To the east we could see Lancaster University where our son, Paul, did his first degree — he got a ‘First’ in Chemistry when he was only 20.  (Four years later he gained a PhD at Leeds.)  Help!  It is 22 years since Paul was in his last term at Lancaster — can we really be that old?  At the beginning of that final year, he and his caving/climbing friends abseiled down the tower block in the middle of the university complex to show off to the ‘Freshers’.  (Sssh!  They also went sewer-lunking underneath the University buildings, but don’t tell anyone because they were not supposed to be there!) 
We passed some celandines on a bank as we descended — we always look out for these bright cheery flowers as a harbinger of Spring, which is very late this year.  We crossed several fields to a farm on the coast where there was a ram’s head on the wall above the door.
One footpath signpost had an extra notice warning us there were free range children and animals about, so please drive slowly.  Another footpath signpost was sited next to what looked like a bomb from the Second World War.
The coast path was well signposted and mostly tarmac.  Visibility was very good — we could clearly see Sunderland Point, where Sambo’s grave is sited, and Heysham nuclear power station behind us.  A notice on the edge of the marsh told us of local concern about plans to leave the sea defences to the mercies of the ocean, eventually abandoning the whole area — including houses, caravan sites, agricultural land and the ruins of Cockersands Abbey — to the waves.  The notice was dated 2010 — three years ago!  Yet it didn’t look as if the sea had encroached even the marshland in front of us, let alone the fields behind.  Another notice warned us that “armed trespassers will be prosecuted” and informed us that shooting is prohibited in Lancs on Christmas Day.  It’s useful to know these things.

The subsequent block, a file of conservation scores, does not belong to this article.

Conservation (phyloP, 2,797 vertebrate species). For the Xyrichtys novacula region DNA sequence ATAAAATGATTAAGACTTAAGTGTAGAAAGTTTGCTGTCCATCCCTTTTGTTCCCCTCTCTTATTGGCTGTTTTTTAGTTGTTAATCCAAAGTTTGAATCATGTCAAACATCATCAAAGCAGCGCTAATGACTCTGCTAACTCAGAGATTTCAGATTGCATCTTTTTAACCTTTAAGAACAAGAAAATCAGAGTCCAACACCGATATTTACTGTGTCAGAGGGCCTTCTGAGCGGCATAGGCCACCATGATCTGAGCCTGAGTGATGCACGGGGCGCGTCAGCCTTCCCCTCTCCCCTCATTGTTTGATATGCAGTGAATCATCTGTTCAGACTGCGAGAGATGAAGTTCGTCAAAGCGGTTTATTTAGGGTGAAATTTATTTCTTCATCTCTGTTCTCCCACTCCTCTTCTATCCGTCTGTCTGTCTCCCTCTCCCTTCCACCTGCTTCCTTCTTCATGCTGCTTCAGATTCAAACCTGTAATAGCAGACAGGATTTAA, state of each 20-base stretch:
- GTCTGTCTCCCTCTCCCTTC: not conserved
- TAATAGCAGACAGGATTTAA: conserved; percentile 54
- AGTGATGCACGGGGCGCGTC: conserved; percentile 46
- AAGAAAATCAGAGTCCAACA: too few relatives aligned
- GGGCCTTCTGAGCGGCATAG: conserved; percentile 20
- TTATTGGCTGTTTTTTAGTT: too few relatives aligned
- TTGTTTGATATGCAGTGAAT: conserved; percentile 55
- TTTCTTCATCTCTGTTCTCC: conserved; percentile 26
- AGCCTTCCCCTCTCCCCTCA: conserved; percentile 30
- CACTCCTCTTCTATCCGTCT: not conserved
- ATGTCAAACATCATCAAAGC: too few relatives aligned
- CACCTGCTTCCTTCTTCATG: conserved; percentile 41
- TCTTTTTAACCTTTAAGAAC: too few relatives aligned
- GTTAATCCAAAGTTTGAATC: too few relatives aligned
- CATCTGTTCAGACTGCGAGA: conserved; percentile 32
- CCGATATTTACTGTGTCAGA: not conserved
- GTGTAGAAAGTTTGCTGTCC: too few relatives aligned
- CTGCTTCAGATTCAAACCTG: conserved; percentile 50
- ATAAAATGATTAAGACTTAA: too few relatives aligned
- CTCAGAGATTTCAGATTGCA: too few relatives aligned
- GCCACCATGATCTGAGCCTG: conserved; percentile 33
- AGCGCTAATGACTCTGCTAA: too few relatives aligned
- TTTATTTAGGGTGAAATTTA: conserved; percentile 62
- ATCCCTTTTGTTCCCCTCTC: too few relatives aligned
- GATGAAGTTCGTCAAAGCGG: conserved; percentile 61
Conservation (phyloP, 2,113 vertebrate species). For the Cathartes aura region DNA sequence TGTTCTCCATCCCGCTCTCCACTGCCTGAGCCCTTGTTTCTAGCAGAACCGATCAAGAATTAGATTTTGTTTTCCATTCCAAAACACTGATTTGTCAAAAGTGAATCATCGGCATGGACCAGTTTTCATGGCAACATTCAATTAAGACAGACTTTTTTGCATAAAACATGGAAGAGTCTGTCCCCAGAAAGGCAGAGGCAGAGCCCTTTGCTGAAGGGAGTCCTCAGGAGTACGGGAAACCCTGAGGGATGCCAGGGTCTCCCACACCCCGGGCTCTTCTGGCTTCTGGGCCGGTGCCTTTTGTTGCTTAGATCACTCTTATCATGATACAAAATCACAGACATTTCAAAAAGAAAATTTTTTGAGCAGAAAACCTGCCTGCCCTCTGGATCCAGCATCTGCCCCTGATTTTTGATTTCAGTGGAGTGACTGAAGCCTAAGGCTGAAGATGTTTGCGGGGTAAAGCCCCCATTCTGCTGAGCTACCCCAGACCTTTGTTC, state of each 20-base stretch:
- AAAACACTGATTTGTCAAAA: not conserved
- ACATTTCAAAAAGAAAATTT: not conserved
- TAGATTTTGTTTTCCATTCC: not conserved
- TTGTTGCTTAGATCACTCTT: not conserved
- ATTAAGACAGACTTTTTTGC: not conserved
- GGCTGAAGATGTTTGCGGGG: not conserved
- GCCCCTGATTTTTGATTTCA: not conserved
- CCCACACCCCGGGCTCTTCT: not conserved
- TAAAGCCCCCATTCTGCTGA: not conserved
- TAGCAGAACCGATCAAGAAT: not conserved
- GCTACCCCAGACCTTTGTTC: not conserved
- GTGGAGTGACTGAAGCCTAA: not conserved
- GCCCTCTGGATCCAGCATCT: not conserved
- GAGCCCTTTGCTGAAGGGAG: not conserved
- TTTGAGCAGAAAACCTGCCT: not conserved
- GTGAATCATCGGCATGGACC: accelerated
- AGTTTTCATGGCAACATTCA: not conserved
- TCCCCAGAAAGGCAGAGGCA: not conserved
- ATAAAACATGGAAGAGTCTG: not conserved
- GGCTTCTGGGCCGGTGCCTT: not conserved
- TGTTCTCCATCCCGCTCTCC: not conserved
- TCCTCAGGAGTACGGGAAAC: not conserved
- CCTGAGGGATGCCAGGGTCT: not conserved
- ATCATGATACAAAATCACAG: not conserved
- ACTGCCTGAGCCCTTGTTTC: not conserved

In the background to all our views stood Plover Scar Lighthouse, a small lighthouse at the mouth of the River Lune placed there in 1847 to guide ships safely into the river channel.  It is automatic now, of course, as they all are.  The path turned into grass but it was solid, even and quite pleasant to walk on.